Introduction to Paulownia
Paulownia tree is by far the fastest growing hardwood tree in the world, allowing commercial returns within three years.
Paulownia is native to Southeast Asia but it is used throughout the World with a number of uses from construction, to wooden surfboards, to bio-fuel.
Due to its speed of growth, Paulownia has become a more reliable hardwood, guaranteed to grow quickly and satisfy increasing demands around the World.
Research into Paulownia only really started when deforestation in North America became an issue and demand began to develop faster growing trees.
The Paulownia tree has deep roots, perfect for stability, making it strong and reliable and perfect for growing in areas of steep inclines where trees would not normally grow.
Due to Paulownia’s deep roots it also has a greater tolerance to wind, therefore allowing it to grow and flourish in areas where forests may have already failed.
The Paulownia trees are able to grow in areas that lack good quality soil and therefore perfect for reforestation and afforestation across the world;
with its ease of growth, the Paulownia tree can quickly reforest an area.
However, the success of a Paulownia plantation is not a miracle and requires
caring. We suggest to carry the necessary soil studies in order to maximize the
performance of your paulownia plantation.
About Paulownia Wood
Paulownia wood is practically knot free, which greatly reduces wastage and makes it an excellent choice for many buyers. Paulownia trees are disease resistant and have a very high temperature resistance – making Paulownia wood
almost bullet proof to the elements.
Used in Asia for over 1,000 years, Paulownia is a very good insulator, has high temperature resistance and its combustion temperature is almost double that of many conventional hard and soft woods.
In real terms, it is widely acknowledged that Paulownia is the tree of the future.
General Paulownia Wood Characteristics
Paulownia wood is the lightest known timber other than balsa. It is also named the Aluminium of Timber. It is around two thirds of the weight of the lightest commercial wood currently being grown in Europe. Paulownia wood is one third of the weight of Oak and half the weight of Pine.
Paulownia wood has the highest strenght to weight ratio of any wood inthe world. Auburn University tested the strenght of 288 kg/m3. against balsa with an average weight of 160 kg/m3.
Strength of modus rupture mor (psi)
Source Dr. R.C. Tang, Auburn University
Plantation grown Paulownia is mostly knot free and holds nails and screws well without requiring pilot holes to be drilled. Both yellow poplar and white pine wood have proven to split before Paulownia wood.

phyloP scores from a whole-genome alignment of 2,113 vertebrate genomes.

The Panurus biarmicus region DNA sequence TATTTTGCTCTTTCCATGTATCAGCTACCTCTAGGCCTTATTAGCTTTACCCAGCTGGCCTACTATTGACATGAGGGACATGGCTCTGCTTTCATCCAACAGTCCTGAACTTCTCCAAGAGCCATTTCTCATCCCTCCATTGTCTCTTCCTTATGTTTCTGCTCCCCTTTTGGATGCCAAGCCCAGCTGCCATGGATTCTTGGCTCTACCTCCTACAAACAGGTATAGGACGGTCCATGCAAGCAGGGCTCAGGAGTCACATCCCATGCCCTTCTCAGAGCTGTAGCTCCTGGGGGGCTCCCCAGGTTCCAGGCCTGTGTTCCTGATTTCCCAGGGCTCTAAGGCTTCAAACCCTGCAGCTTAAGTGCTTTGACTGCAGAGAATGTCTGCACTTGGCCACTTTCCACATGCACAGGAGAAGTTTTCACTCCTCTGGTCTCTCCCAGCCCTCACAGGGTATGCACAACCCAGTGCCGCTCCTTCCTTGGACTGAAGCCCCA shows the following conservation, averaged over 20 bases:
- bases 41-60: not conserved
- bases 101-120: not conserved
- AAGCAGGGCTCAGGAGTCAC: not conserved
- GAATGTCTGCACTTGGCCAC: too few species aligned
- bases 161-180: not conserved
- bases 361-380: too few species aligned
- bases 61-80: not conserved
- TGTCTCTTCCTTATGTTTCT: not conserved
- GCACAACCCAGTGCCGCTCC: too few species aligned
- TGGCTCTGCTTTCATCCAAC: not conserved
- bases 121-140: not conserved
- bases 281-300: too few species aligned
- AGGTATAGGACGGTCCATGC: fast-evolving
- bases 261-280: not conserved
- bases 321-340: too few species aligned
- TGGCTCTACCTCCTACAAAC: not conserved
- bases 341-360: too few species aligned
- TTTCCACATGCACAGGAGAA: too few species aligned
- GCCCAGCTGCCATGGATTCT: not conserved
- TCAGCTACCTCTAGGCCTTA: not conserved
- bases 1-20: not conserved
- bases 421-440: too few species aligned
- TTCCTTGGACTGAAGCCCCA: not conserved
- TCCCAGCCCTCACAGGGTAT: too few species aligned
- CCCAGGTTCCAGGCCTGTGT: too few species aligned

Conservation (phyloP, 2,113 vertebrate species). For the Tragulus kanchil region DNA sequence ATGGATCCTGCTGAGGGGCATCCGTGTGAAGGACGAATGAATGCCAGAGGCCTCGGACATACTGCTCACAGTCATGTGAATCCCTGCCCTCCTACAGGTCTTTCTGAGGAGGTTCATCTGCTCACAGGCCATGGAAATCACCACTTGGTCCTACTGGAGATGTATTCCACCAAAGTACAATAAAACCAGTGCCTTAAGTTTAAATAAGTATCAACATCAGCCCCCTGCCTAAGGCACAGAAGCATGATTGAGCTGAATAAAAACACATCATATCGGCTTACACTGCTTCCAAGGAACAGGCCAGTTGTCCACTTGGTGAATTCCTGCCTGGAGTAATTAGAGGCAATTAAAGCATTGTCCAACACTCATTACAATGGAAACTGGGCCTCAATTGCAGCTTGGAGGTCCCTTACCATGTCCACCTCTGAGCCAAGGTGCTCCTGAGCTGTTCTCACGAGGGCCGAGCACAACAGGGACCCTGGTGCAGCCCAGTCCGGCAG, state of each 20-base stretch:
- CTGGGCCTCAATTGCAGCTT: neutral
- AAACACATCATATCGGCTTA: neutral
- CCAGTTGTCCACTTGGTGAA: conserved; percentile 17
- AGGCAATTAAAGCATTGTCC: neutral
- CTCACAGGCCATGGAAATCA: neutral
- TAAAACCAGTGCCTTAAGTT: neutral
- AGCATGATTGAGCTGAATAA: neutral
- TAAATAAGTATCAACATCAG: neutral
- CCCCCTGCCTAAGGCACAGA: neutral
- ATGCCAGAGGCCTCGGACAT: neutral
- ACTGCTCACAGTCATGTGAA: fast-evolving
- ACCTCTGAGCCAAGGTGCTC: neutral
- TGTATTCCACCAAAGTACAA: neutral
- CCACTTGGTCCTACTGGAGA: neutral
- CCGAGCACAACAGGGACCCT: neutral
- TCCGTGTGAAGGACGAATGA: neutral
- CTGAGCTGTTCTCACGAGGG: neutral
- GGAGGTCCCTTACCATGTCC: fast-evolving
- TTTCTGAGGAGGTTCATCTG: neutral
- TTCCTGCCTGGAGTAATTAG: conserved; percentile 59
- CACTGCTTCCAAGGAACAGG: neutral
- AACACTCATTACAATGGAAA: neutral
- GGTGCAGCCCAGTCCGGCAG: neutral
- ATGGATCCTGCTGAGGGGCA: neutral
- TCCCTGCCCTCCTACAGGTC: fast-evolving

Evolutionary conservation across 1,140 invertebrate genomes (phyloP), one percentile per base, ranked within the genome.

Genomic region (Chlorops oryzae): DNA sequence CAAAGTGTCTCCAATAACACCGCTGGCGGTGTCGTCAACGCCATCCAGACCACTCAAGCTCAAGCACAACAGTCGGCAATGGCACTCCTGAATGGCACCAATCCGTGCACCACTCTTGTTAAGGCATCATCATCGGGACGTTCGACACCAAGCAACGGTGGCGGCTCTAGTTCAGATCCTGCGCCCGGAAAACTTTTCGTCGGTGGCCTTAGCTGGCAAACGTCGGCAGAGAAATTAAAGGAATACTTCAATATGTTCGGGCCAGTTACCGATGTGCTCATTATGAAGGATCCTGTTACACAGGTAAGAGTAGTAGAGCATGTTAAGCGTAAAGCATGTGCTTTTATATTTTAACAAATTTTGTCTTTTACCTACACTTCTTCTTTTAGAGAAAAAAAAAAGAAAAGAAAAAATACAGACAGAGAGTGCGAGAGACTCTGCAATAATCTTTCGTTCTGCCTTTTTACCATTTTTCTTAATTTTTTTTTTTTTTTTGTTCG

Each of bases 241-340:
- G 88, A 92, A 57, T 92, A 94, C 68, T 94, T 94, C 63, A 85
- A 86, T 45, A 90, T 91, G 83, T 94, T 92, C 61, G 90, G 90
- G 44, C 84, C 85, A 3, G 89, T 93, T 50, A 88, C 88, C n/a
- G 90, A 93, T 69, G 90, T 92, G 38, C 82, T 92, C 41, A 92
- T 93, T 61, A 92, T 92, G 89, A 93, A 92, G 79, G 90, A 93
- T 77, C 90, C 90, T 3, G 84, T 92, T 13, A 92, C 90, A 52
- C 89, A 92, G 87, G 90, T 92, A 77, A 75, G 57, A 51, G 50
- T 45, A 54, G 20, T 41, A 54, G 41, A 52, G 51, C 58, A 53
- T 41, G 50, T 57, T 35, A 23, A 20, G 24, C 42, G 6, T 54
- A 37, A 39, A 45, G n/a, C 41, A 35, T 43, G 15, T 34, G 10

Paulownia wood is a very good insulator. Paulownia constructed log homes are said to have twice the “R” factor as pine or oak wood. This temperature resistance serves to give the wood a high fire resistance too with ignition temperature approximately 400ºC, almost twice as high as many conventional hard and soft woods.
Other Paulownia Wood characteristics
-Very good dimensional stability;
-Resistance to insect damage;
-Resistance to fungal rots (but not to surface moulds).
Paulownia wood has been used for a wide variety of purposes in China and Japan for more than 2500 years. Australia, the US, and now Europe are becoming principal consumers due to its unique characteristics.
The main common products are:
-Housing components that do not require high timber strength.
-Aircraft and yatch fittings, requiring light wood.
-Water sport materials such as surfboards, wakeboards, skies, etc.
-Veneers for plywood.
-Furniture, especially drawers. This is because the wood fits snugly and is insect-resistant.
-Musical instruments, particularly guitars and sounding boards.
-Barrels, especially those used for acids, wine, etc.
-Beehives, for which light-weight and good insulating properties are needed.
-Aqueducts, in rural areas.
-Handcrafts, because the wood is easy to carve and turn.
-Rice bowls and other utensils, especially in earlier times.
-Wooden boxes for gifts or storage of paintings and scrolls.
-Charcoal for fireworks and filters.
-Wood pulp – which is white and strong.
-Wood shavings for packaging and insulation.
-Packaging, especially light crates.
-Paulownia Coffins, becoming very popular in Europe.
-Pattern-making, where timber stability is required.
The popularity of paulownia wooden surfboards has been on the increase in recent years with technology playing a part in producing a quality sustainable products. Paulownia is the premier wood for producing all types of watersport equipmens because it has a good weight to strength ratio, is very light and absorbs less salt water than many other types of wood. Paulownia surfboards are usually finished with a natural oil which prevents damage from sun on the board and salt drying on the surface. It has low maintenance and can easily be made at home.
A further attraction with paulownia wooden surfboards, kayaks and boats is the small environmental impact compared with fibreglass products, which are recognised as pollutants with long decomposition time.